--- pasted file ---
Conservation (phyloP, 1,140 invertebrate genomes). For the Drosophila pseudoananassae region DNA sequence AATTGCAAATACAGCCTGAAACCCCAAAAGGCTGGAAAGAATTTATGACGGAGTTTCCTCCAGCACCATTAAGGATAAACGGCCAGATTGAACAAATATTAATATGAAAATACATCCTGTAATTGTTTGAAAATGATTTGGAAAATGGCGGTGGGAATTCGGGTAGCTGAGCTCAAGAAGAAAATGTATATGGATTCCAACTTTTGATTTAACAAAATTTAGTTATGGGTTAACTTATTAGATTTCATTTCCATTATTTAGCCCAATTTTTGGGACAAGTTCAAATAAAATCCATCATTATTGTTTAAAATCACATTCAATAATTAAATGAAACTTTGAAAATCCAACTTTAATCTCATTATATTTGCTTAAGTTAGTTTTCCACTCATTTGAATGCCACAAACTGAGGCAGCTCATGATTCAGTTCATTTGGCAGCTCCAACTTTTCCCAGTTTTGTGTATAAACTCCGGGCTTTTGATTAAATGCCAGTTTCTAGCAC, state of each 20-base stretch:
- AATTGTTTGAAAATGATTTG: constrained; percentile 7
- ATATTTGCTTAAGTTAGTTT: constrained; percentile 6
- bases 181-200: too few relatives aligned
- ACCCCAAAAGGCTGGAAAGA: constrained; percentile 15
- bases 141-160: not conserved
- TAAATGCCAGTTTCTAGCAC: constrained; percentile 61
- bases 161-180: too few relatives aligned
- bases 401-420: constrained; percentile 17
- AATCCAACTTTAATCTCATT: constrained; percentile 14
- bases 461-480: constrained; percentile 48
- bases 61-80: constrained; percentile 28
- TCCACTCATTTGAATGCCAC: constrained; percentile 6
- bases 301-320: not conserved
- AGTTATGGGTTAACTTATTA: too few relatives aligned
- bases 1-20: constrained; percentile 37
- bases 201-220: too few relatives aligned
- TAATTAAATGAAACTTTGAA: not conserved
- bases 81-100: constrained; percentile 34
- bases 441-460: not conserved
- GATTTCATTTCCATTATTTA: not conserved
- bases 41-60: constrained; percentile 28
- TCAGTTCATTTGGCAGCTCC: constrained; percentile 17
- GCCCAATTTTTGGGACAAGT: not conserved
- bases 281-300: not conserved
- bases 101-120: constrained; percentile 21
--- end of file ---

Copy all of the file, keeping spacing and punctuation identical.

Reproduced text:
Conservation (phyloP, 1,140 invertebrate genomes). For the Drosophila pseudoananassae region DNA sequence AATTGCAAATACAGCCTGAAACCCCAAAAGGCTGGAAAGAATTTATGACGGAGTTTCCTCCAGCACCATTAAGGATAAACGGCCAGATTGAACAAATATTAATATGAAAATACATCCTGTAATTGTTTGAAAATGATTTGGAAAATGGCGGTGGGAATTCGGGTAGCTGAGCTCAAGAAGAAAATGTATATGGATTCCAACTTTTGATTTAACAAAATTTAGTTATGGGTTAACTTATTAGATTTCATTTCCATTATTTAGCCCAATTTTTGGGACAAGTTCAAATAAAATCCATCATTATTGTTTAAAATCACATTCAATAATTAAATGAAACTTTGAAAATCCAACTTTAATCTCATTATATTTGCTTAAGTTAGTTTTCCACTCATTTGAATGCCACAAACTGAGGCAGCTCATGATTCAGTTCATTTGGCAGCTCCAACTTTTCCCAGTTTTGTGTATAAACTCCGGGCTTTTGATTAAATGCCAGTTTCTAGCAC, state of each 20-base stretch:
- AATTGTTTGAAAATGATTTG: constrained; percentile 7
- ATATTTGCTTAAGTTAGTTT: constrained; percentile 6
- bases 181-200: too few relatives aligned
- ACCCCAAAAGGCTGGAAAGA: constrained; percentile 15
- bases 141-160: not conserved
- TAAATGCCAGTTTCTAGCAC: constrained; percentile 61
- bases 161-180: too few relatives aligned
- bases 401-420: constrained; percentile 17
- AATCCAACTTTAATCTCATT: constrained; percentile 14
- bases 461-480: constrained; percentile 48
- bases 61-80: constrained; percentile 28
- TCCACTCATTTGAATGCCAC: constrained; percentile 6
- bases 301-320: not conserved
- AGTTATGGGTTAACTTATTA: too few relatives aligned
- bases 1-20: constrained; percentile 37
- bases 201-220: too few relatives aligned
- TAATTAAATGAAACTTTGAA: not conserved
- bases 81-100: constrained; percentile 34
- bases 441-460: not conserved
- GATTTCATTTCCATTATTTA: not conserved
- bases 41-60: constrained; percentile 28
- TCAGTTCATTTGGCAGCTCC: constrained; percentile 17
- GCCCAATTTTTGGGACAAGT: not conserved
- bases 281-300: not conserved
- bases 101-120: constrained; percentile 21